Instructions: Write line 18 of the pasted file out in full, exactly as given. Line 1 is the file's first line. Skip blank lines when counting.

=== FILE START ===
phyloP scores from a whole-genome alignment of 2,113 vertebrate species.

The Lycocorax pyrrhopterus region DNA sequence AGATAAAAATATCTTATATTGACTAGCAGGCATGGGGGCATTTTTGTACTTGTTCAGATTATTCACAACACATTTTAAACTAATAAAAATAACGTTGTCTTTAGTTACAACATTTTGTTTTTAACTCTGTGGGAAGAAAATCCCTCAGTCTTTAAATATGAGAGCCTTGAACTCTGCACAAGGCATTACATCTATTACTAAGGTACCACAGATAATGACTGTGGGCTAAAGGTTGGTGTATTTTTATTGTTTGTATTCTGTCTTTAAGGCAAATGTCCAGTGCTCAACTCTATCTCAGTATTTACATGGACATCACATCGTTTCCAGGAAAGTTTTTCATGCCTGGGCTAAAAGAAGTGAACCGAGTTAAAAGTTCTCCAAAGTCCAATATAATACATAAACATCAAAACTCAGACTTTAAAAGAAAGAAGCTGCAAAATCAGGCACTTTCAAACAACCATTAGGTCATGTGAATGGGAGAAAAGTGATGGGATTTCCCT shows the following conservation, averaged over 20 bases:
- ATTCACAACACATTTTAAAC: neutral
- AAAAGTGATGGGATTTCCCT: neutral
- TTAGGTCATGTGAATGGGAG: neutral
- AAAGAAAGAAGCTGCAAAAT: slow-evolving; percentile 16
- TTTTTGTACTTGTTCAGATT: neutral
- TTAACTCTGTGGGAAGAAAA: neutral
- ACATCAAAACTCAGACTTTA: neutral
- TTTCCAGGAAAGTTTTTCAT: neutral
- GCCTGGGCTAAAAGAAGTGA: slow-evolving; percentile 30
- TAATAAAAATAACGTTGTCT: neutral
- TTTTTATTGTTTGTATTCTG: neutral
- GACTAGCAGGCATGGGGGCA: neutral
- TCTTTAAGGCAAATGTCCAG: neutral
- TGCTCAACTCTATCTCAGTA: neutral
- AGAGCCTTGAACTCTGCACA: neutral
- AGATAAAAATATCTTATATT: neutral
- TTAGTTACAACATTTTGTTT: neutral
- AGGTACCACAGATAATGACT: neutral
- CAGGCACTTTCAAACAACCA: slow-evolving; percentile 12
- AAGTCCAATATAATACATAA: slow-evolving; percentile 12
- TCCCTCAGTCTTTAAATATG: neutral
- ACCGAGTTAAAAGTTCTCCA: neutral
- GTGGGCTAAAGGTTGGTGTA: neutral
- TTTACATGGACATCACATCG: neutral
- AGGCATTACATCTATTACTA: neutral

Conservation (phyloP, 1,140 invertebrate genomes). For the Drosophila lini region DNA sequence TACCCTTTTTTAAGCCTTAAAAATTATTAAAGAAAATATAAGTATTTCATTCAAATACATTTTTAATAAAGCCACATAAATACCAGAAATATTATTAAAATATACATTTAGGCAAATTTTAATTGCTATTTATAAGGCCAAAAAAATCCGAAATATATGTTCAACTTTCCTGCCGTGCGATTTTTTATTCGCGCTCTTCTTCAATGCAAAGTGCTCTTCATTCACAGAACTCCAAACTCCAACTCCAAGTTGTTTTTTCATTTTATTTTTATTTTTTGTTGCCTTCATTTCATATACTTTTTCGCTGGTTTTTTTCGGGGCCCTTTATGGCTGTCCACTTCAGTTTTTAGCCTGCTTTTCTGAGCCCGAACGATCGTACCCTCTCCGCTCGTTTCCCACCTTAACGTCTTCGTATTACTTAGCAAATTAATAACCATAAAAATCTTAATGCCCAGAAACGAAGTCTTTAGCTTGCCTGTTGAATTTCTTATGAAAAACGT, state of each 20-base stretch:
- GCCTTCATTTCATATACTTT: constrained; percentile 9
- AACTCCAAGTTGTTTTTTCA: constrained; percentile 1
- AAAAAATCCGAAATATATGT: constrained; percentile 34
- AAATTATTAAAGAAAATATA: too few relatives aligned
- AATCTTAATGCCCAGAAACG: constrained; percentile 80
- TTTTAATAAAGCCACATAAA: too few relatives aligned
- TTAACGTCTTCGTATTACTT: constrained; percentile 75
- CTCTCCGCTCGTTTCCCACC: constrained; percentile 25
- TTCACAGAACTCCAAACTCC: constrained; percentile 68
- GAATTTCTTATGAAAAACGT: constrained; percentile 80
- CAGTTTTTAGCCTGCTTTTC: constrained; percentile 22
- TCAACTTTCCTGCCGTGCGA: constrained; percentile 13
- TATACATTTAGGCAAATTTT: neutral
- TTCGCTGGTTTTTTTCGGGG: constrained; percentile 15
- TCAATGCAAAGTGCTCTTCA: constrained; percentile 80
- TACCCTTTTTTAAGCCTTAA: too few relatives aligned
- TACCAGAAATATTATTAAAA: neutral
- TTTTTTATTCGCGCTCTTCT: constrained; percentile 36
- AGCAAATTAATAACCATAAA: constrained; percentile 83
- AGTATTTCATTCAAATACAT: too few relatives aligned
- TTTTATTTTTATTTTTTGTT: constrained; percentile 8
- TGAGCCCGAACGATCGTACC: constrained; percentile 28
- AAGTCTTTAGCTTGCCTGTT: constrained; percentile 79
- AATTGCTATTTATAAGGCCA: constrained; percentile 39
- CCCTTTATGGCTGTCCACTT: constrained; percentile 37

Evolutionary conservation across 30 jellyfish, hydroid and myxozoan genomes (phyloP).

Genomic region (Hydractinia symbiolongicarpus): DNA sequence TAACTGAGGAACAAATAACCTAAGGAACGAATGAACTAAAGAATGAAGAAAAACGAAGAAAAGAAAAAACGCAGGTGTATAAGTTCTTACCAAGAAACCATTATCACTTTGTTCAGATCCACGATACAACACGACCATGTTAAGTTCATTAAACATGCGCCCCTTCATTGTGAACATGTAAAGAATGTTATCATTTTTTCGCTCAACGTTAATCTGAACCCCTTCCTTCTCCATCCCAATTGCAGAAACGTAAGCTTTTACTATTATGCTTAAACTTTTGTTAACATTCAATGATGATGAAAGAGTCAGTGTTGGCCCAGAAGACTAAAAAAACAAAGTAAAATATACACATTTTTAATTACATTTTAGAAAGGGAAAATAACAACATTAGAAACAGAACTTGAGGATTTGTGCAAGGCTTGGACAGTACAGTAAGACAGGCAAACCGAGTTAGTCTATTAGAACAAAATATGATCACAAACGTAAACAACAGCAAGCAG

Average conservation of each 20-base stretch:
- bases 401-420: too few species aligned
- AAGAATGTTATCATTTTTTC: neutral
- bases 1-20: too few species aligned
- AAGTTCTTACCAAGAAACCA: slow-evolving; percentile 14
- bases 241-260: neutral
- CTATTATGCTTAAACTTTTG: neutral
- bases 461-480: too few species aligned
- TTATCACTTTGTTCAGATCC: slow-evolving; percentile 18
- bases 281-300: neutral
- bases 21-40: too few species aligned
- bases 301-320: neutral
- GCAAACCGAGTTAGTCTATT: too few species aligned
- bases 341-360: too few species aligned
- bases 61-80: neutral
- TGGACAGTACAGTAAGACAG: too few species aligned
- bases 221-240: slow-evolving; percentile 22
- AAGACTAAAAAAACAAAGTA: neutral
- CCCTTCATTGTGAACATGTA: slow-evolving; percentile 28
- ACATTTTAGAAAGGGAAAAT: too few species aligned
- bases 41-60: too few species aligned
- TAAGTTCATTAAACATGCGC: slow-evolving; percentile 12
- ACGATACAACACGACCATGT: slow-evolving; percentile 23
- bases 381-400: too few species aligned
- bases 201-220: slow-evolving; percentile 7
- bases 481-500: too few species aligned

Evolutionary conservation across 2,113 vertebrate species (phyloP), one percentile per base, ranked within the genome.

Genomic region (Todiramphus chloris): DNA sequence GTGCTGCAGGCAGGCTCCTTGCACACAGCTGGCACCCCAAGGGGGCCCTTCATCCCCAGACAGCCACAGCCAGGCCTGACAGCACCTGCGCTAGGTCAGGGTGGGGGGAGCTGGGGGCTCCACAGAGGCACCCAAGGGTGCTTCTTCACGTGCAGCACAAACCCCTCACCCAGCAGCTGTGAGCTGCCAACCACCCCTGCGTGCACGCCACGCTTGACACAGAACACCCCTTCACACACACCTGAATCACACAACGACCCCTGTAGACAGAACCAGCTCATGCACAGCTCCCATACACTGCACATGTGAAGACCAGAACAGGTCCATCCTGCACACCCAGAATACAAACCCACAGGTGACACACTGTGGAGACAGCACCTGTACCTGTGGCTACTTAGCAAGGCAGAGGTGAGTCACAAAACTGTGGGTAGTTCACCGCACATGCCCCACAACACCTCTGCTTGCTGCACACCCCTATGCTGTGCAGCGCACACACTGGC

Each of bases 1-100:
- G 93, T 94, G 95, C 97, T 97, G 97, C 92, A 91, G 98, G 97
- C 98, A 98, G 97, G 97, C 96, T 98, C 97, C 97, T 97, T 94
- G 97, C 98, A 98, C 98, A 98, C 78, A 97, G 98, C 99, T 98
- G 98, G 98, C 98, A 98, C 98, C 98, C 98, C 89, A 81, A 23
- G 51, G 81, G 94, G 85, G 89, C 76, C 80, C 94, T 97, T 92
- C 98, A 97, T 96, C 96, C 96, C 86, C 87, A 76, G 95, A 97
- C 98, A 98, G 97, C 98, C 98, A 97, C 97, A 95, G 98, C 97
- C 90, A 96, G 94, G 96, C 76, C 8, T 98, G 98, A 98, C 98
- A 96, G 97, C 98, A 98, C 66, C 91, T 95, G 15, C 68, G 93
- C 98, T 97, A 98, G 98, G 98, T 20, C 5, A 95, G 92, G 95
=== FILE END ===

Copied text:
- AGATAAAAATATCTTATATT: neutral